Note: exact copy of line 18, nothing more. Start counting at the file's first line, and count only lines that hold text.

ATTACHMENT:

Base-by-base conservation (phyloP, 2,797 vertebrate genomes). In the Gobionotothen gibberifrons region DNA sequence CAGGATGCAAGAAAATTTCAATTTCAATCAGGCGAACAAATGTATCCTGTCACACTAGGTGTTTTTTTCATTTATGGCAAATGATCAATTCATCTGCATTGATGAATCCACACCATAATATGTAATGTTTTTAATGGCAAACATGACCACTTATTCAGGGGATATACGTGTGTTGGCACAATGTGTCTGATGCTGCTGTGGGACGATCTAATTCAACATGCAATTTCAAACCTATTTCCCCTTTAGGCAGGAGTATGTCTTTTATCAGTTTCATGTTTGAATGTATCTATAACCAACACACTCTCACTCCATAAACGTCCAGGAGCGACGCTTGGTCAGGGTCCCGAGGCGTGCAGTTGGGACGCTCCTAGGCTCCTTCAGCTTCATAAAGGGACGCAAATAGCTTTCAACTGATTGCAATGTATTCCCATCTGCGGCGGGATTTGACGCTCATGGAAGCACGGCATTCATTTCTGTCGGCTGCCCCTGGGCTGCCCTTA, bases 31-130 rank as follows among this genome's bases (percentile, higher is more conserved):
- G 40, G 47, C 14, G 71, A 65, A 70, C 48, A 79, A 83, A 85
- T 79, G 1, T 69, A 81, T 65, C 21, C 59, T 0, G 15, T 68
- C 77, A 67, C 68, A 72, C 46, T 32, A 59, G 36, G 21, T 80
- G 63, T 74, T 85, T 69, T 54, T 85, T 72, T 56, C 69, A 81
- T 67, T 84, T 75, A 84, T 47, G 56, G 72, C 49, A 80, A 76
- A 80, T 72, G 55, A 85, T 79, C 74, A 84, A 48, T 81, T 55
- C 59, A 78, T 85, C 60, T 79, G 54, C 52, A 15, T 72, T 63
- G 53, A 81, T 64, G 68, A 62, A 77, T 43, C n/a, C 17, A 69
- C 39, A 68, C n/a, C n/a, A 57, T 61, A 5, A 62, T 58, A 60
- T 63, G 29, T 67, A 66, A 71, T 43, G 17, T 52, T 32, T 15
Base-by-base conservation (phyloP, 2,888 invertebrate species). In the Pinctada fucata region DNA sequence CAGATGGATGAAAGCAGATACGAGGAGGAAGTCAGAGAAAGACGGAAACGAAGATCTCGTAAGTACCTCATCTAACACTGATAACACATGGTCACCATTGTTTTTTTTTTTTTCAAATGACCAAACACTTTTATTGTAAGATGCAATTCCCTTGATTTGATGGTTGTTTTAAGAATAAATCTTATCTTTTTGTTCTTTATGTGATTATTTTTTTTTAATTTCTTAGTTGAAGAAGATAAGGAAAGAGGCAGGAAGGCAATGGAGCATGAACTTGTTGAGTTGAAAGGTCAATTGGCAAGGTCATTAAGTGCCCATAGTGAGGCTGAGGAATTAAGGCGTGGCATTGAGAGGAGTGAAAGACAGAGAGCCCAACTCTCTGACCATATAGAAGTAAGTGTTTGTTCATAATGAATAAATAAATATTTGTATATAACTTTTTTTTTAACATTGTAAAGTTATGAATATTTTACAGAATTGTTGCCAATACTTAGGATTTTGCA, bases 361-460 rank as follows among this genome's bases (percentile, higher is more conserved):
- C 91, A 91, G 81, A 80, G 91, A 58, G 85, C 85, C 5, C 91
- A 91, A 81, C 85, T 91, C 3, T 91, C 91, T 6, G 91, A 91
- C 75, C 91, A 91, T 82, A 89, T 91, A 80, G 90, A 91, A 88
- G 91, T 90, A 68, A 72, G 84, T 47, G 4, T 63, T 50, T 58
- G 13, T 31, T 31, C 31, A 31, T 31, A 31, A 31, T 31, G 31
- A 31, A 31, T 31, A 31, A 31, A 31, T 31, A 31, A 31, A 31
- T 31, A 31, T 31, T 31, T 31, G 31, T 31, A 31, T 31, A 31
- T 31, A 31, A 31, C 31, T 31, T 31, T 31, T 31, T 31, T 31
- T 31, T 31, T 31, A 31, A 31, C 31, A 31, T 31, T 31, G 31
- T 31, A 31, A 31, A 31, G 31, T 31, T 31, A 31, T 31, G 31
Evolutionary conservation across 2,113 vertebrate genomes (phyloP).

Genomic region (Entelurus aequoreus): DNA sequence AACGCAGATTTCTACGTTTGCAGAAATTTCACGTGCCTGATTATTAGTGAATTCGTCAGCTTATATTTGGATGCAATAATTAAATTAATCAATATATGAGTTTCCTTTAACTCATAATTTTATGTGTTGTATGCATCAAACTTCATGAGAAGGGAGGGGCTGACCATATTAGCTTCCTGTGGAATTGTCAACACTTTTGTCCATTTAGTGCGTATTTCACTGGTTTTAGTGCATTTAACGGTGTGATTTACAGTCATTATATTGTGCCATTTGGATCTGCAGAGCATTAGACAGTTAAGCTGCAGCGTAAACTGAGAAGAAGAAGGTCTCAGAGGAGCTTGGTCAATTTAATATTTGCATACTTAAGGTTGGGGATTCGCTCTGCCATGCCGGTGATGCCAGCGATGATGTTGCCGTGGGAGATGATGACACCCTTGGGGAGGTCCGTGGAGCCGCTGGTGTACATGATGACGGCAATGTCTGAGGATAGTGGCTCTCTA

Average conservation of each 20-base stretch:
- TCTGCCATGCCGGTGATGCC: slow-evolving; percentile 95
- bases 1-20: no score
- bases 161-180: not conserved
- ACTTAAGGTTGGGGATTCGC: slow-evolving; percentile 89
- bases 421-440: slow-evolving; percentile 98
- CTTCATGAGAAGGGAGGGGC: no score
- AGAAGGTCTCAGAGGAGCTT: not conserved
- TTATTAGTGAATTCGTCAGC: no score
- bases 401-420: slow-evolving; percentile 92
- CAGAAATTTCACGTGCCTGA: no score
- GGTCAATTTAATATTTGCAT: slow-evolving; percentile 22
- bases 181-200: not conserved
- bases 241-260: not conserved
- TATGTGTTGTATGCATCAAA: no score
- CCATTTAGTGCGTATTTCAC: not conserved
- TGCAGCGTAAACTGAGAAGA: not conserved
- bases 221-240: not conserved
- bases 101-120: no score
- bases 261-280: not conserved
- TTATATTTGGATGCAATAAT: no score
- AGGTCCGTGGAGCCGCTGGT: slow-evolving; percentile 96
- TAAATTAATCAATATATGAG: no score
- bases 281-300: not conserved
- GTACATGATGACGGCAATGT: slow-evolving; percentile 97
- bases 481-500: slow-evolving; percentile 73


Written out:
- A 31, A 31, T 31, A 31, A 31, A 31, T 31, A 31, A 31, A 31